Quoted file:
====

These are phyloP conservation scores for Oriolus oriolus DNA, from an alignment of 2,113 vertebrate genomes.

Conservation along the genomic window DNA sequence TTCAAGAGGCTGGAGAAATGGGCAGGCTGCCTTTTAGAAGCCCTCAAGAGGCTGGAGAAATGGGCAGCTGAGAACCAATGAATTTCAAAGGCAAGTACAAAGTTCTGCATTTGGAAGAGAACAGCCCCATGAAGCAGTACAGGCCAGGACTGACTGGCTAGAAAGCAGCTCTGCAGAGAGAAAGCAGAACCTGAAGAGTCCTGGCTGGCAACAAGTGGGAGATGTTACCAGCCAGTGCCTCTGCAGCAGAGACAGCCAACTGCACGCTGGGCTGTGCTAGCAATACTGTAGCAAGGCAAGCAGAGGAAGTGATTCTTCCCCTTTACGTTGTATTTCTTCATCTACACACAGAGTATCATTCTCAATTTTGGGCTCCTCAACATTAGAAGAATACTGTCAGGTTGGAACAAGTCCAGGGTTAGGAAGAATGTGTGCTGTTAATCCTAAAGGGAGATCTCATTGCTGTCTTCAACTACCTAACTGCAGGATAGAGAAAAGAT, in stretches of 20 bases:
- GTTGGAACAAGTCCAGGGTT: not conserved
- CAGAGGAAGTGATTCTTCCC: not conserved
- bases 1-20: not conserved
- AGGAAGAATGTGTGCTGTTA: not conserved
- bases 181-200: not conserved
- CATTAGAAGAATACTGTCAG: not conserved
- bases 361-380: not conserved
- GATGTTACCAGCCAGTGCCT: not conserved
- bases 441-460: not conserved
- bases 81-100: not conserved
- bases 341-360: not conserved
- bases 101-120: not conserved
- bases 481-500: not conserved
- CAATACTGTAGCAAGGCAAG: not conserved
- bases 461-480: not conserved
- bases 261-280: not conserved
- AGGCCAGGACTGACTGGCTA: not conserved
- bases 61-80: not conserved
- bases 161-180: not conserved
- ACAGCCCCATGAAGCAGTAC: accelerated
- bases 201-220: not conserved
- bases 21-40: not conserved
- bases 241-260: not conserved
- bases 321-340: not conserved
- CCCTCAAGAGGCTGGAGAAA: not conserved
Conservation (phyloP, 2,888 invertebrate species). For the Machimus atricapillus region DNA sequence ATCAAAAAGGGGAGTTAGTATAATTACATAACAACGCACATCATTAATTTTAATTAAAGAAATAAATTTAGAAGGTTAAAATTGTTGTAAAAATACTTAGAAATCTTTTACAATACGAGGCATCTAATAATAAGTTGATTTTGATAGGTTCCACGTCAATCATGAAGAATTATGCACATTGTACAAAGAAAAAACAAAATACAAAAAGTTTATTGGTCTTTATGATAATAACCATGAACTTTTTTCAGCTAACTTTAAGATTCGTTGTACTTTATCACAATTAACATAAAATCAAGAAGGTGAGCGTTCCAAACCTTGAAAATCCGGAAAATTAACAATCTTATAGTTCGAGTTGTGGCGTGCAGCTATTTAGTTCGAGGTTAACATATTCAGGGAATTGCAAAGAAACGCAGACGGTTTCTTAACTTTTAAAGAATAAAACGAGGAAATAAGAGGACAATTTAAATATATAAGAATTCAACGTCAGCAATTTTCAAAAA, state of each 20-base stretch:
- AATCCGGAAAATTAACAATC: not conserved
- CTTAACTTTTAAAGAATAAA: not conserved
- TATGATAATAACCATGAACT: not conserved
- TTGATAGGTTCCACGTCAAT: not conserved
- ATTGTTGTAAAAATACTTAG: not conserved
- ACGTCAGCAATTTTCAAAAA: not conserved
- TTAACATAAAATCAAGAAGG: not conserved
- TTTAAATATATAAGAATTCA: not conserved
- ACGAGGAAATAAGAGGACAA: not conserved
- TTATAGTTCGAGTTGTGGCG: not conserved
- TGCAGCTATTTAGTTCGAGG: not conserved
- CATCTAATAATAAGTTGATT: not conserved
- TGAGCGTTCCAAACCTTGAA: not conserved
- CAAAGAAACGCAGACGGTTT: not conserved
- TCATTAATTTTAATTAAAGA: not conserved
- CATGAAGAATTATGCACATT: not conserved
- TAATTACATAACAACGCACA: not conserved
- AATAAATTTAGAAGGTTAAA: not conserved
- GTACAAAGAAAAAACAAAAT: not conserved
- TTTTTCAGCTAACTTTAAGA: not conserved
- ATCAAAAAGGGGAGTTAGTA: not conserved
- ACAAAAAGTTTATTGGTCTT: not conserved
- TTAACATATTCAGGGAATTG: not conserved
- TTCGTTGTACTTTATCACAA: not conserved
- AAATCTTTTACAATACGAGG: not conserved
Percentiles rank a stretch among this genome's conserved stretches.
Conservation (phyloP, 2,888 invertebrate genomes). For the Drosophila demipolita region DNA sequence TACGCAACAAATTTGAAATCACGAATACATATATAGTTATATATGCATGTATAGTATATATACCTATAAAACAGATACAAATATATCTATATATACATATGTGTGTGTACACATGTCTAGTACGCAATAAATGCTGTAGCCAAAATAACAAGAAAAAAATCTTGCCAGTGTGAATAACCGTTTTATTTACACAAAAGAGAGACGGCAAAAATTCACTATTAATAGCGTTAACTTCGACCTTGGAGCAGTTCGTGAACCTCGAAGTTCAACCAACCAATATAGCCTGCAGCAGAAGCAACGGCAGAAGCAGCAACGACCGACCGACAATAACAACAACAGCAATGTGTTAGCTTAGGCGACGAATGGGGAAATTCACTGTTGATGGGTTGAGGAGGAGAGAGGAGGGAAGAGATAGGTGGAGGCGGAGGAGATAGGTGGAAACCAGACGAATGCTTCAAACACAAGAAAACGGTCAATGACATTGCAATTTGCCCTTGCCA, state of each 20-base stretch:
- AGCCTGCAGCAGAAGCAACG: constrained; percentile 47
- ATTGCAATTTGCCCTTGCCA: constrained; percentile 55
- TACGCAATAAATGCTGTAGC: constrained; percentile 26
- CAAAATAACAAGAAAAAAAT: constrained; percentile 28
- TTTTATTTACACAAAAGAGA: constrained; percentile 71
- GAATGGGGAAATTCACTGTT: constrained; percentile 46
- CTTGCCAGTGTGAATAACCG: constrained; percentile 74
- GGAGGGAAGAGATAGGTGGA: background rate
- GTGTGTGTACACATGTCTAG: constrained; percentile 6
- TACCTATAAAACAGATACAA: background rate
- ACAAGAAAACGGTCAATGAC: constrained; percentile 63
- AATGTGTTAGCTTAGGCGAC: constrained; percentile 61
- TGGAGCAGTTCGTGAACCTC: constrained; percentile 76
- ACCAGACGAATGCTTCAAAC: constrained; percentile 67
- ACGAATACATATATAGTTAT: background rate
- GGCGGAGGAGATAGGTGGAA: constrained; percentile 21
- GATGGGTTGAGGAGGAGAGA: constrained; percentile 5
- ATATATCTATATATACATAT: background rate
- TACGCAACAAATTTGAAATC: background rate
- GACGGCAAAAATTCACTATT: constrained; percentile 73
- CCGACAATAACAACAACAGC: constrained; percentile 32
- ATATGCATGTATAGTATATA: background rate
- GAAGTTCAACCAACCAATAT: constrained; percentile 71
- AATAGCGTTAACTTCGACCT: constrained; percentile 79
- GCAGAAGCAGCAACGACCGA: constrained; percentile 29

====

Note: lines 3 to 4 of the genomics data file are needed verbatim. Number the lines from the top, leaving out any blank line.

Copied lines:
- GTTGGAACAAGTCCAGGGTT: not conserved
- CAGAGGAAGTGATTCTTCCC: not conserved